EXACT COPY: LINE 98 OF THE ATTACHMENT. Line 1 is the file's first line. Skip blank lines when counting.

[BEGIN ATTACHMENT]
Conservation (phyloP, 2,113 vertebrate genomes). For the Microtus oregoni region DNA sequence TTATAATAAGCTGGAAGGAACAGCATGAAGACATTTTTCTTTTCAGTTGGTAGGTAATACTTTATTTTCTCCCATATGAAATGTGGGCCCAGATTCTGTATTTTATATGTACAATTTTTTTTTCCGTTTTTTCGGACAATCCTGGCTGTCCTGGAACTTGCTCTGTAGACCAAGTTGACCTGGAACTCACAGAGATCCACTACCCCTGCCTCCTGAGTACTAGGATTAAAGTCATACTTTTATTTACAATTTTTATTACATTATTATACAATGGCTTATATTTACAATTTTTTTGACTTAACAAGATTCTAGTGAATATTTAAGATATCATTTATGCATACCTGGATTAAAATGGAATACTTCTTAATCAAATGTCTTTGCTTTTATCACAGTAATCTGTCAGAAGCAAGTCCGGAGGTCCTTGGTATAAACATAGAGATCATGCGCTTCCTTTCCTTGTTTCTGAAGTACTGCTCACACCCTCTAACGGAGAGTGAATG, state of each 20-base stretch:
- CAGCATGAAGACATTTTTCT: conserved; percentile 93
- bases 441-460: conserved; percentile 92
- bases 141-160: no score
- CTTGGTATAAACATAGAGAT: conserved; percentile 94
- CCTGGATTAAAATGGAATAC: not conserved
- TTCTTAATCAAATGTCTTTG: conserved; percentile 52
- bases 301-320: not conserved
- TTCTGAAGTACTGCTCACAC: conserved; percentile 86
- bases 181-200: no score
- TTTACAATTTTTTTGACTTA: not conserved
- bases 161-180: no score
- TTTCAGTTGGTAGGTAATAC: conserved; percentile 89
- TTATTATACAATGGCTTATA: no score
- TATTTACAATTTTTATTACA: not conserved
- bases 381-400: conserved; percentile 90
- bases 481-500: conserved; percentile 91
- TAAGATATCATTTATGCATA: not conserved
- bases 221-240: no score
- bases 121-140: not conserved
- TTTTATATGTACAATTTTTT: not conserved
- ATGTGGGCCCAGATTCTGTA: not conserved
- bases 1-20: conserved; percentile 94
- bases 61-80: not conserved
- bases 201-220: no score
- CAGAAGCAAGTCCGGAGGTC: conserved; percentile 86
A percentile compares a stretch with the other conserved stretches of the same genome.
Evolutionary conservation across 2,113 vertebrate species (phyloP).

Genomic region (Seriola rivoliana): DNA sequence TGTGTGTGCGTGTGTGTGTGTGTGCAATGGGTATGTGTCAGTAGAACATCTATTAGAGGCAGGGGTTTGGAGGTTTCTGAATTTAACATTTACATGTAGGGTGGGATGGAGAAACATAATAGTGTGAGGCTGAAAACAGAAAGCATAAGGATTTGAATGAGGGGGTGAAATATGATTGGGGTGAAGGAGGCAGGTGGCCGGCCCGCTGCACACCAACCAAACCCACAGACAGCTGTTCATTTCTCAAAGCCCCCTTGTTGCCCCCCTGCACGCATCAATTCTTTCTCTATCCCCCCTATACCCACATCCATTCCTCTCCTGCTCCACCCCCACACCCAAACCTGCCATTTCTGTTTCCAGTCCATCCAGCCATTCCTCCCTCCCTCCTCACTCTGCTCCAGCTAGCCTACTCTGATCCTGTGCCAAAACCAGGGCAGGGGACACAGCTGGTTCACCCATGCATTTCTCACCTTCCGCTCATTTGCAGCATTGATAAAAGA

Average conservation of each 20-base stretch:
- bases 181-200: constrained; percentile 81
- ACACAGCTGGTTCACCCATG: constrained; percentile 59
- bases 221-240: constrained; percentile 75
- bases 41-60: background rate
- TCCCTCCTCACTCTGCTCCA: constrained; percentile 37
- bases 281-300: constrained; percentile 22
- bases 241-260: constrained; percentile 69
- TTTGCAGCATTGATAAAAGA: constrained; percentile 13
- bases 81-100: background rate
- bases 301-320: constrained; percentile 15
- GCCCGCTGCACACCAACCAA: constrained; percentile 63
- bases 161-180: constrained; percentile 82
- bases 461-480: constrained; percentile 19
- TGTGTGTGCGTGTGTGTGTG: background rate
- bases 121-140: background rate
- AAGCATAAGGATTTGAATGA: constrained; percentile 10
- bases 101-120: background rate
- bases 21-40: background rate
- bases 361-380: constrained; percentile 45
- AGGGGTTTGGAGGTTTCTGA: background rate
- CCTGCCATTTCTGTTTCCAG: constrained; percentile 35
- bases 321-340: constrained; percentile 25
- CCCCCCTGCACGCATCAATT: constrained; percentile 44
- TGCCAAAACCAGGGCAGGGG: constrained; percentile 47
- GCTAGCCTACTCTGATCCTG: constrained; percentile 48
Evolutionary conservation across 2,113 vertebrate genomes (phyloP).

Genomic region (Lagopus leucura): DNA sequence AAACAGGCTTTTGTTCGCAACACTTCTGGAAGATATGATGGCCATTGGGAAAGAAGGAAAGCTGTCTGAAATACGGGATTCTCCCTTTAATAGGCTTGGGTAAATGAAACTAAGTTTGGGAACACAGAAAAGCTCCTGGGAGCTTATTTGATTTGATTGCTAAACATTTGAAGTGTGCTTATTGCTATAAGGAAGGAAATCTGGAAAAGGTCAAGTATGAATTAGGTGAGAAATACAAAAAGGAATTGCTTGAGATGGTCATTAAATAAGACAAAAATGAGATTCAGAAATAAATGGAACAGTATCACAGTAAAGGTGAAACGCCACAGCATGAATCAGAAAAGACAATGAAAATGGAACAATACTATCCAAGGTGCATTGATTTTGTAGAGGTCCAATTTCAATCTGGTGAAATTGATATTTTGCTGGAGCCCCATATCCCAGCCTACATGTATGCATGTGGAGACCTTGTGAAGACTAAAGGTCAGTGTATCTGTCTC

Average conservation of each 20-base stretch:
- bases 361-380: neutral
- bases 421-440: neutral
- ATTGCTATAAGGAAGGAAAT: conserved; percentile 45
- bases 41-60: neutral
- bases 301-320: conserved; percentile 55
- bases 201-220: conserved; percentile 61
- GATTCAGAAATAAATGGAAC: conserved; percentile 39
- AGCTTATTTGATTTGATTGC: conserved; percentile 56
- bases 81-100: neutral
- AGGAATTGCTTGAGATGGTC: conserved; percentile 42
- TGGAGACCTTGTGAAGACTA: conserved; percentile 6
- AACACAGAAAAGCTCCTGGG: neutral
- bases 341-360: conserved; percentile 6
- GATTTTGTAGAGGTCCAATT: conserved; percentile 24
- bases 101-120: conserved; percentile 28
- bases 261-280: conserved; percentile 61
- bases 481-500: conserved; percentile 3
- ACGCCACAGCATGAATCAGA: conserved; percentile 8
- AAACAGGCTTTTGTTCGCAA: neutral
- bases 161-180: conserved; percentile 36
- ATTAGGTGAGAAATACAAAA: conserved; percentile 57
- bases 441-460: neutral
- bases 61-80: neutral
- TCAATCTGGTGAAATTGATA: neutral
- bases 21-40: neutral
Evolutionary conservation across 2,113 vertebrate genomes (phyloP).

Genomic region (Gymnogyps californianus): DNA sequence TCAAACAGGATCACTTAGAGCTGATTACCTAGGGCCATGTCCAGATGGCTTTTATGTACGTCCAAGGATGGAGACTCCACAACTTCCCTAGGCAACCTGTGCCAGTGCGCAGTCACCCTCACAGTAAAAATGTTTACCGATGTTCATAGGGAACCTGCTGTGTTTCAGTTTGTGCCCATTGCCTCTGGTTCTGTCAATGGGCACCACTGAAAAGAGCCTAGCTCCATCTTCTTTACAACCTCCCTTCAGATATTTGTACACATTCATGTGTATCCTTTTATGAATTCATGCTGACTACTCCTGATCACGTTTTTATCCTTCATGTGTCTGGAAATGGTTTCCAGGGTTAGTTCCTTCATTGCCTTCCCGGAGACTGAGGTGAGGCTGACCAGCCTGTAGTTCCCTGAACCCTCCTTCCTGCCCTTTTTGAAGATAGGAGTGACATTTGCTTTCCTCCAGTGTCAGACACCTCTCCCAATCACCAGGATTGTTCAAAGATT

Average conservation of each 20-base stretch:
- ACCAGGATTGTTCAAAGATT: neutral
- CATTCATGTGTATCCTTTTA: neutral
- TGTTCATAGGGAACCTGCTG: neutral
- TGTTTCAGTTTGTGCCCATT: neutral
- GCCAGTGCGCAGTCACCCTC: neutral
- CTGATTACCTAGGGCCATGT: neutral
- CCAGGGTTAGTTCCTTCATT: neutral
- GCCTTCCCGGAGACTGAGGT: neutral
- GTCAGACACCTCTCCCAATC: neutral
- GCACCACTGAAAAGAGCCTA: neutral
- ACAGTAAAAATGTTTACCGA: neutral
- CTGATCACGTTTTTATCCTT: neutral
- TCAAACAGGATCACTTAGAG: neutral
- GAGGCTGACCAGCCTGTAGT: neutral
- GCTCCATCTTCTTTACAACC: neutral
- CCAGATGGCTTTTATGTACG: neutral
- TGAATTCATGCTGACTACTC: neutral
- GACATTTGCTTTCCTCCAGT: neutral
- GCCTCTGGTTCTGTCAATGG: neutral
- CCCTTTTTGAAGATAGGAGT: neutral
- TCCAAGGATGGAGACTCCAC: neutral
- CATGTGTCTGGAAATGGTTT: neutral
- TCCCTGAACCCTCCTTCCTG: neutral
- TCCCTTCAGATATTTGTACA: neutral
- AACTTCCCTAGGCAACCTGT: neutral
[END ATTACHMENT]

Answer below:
- CTGATCACGTTTTTATCCTT: neutral